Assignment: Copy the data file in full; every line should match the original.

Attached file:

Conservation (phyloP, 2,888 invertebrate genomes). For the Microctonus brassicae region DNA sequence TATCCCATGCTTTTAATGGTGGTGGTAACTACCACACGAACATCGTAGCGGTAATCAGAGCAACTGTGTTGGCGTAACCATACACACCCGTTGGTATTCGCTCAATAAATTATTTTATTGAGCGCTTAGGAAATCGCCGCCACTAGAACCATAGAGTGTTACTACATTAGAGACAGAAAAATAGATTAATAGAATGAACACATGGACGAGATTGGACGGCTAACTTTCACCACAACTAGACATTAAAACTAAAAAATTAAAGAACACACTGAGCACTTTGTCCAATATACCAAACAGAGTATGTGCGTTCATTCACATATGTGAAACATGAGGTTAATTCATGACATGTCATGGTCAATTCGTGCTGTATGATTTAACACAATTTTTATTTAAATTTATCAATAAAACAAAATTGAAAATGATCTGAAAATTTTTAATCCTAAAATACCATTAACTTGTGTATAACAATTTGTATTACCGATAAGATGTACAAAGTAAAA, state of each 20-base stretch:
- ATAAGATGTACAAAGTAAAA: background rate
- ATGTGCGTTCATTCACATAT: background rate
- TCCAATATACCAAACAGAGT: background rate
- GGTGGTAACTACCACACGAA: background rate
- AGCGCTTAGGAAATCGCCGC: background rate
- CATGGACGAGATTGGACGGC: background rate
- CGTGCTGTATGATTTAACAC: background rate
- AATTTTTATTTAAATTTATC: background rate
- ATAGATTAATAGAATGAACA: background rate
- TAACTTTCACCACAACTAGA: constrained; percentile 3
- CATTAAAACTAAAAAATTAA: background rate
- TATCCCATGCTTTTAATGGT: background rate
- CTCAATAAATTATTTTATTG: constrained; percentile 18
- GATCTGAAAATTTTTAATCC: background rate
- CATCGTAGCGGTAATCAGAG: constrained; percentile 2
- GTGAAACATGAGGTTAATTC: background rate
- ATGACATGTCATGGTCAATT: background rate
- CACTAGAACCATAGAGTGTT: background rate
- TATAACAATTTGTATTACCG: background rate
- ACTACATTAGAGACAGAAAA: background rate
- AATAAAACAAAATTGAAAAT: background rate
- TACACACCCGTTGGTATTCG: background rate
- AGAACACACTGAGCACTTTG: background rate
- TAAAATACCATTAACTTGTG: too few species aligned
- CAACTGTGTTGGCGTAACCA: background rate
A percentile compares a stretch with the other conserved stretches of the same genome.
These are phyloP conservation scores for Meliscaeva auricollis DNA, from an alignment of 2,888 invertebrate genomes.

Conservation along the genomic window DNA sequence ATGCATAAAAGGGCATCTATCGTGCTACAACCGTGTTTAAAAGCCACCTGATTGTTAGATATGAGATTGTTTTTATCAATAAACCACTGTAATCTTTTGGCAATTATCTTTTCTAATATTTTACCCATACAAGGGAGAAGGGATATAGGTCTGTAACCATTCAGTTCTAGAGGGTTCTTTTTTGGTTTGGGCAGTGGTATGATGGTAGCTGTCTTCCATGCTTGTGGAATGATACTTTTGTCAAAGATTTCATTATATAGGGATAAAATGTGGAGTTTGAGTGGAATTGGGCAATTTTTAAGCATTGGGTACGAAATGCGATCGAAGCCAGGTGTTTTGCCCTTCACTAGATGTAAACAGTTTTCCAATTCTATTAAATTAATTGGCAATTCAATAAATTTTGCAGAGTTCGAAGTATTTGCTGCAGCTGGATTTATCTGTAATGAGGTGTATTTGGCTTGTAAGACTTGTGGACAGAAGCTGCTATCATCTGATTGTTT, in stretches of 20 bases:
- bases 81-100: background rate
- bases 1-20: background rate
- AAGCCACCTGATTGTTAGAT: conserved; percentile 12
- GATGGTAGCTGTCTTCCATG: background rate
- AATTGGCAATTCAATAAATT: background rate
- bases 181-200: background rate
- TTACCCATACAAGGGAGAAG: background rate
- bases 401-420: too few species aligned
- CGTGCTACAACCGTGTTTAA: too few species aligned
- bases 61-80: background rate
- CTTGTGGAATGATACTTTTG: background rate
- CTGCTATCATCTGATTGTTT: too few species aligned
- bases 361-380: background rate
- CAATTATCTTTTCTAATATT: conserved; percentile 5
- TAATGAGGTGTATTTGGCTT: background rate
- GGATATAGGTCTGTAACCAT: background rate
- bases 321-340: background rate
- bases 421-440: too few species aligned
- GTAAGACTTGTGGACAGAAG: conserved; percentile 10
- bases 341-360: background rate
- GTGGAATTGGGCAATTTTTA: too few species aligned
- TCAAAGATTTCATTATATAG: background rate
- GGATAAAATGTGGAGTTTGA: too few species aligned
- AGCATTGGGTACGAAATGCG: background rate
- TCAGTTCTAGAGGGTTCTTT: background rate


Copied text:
Conservation (phyloP, 2,888 invertebrate genomes). For the Microctonus brassicae region DNA sequence TATCCCATGCTTTTAATGGTGGTGGTAACTACCACACGAACATCGTAGCGGTAATCAGAGCAACTGTGTTGGCGTAACCATACACACCCGTTGGTATTCGCTCAATAAATTATTTTATTGAGCGCTTAGGAAATCGCCGCCACTAGAACCATAGAGTGTTACTACATTAGAGACAGAAAAATAGATTAATAGAATGAACACATGGACGAGATTGGACGGCTAACTTTCACCACAACTAGACATTAAAACTAAAAAATTAAAGAACACACTGAGCACTTTGTCCAATATACCAAACAGAGTATGTGCGTTCATTCACATATGTGAAACATGAGGTTAATTCATGACATGTCATGGTCAATTCGTGCTGTATGATTTAACACAATTTTTATTTAAATTTATCAATAAAACAAAATTGAAAATGATCTGAAAATTTTTAATCCTAAAATACCATTAACTTGTGTATAACAATTTGTATTACCGATAAGATGTACAAAGTAAAA, state of each 20-base stretch:
- ATAAGATGTACAAAGTAAAA: background rate
- ATGTGCGTTCATTCACATAT: background rate
- TCCAATATACCAAACAGAGT: background rate
- GGTGGTAACTACCACACGAA: background rate
- AGCGCTTAGGAAATCGCCGC: background rate
- CATGGACGAGATTGGACGGC: background rate
- CGTGCTGTATGATTTAACAC: background rate
- AATTTTTATTTAAATTTATC: background rate
- ATAGATTAATAGAATGAACA: background rate
- TAACTTTCACCACAACTAGA: constrained; percentile 3
- CATTAAAACTAAAAAATTAA: background rate
- TATCCCATGCTTTTAATGGT: background rate
- CTCAATAAATTATTTTATTG: constrained; percentile 18
- GATCTGAAAATTTTTAATCC: background rate
- CATCGTAGCGGTAATCAGAG: constrained; percentile 2
- GTGAAACATGAGGTTAATTC: background rate
- ATGACATGTCATGGTCAATT: background rate
- CACTAGAACCATAGAGTGTT: background rate
- TATAACAATTTGTATTACCG: background rate
- ACTACATTAGAGACAGAAAA: background rate
- AATAAAACAAAATTGAAAAT: background rate
- TACACACCCGTTGGTATTCG: background rate
- AGAACACACTGAGCACTTTG: background rate
- TAAAATACCATTAACTTGTG: too few species aligned
- CAACTGTGTTGGCGTAACCA: background rate
A percentile compares a stretch with the other conserved stretches of the same genome.
These are phyloP conservation scores for Meliscaeva auricollis DNA, from an alignment of 2,888 invertebrate genomes.

Conservation along the genomic window DNA sequence ATGCATAAAAGGGCATCTATCGTGCTACAACCGTGTTTAAAAGCCACCTGATTGTTAGATATGAGATTGTTTTTATCAATAAACCACTGTAATCTTTTGGCAATTATCTTTTCTAATATTTTACCCATACAAGGGAGAAGGGATATAGGTCTGTAACCATTCAGTTCTAGAGGGTTCTTTTTTGGTTTGGGCAGTGGTATGATGGTAGCTGTCTTCCATGCTTGTGGAATGATACTTTTGTCAAAGATTTCATTATATAGGGATAAAATGTGGAGTTTGAGTGGAATTGGGCAATTTTTAAGCATTGGGTACGAAATGCGATCGAAGCCAGGTGTTTTGCCCTTCACTAGATGTAAACAGTTTTCCAATTCTATTAAATTAATTGGCAATTCAATAAATTTTGCAGAGTTCGAAGTATTTGCTGCAGCTGGATTTATCTGTAATGAGGTGTATTTGGCTTGTAAGACTTGTGGACAGAAGCTGCTATCATCTGATTGTTT, in stretches of 20 bases:
- bases 81-100: background rate
- bases 1-20: background rate
- AAGCCACCTGATTGTTAGAT: conserved; percentile 12
- GATGGTAGCTGTCTTCCATG: background rate
- AATTGGCAATTCAATAAATT: background rate
- bases 181-200: background rate
- TTACCCATACAAGGGAGAAG: background rate
- bases 401-420: too few species aligned
- CGTGCTACAACCGTGTTTAA: too few species aligned
- bases 61-80: background rate
- CTTGTGGAATGATACTTTTG: background rate
- CTGCTATCATCTGATTGTTT: too few species aligned
- bases 361-380: background rate
- CAATTATCTTTTCTAATATT: conserved; percentile 5
- TAATGAGGTGTATTTGGCTT: background rate
- GGATATAGGTCTGTAACCAT: background rate
- bases 321-340: background rate
- bases 421-440: too few species aligned
- GTAAGACTTGTGGACAGAAG: conserved; percentile 10
- bases 341-360: background rate
- GTGGAATTGGGCAATTTTTA: too few species aligned
- TCAAAGATTTCATTATATAG: background rate
- GGATAAAATGTGGAGTTTGA: too few species aligned
- AGCATTGGGTACGAAATGCG: background rate
- TCAGTTCTAGAGGGTTCTTT: background rate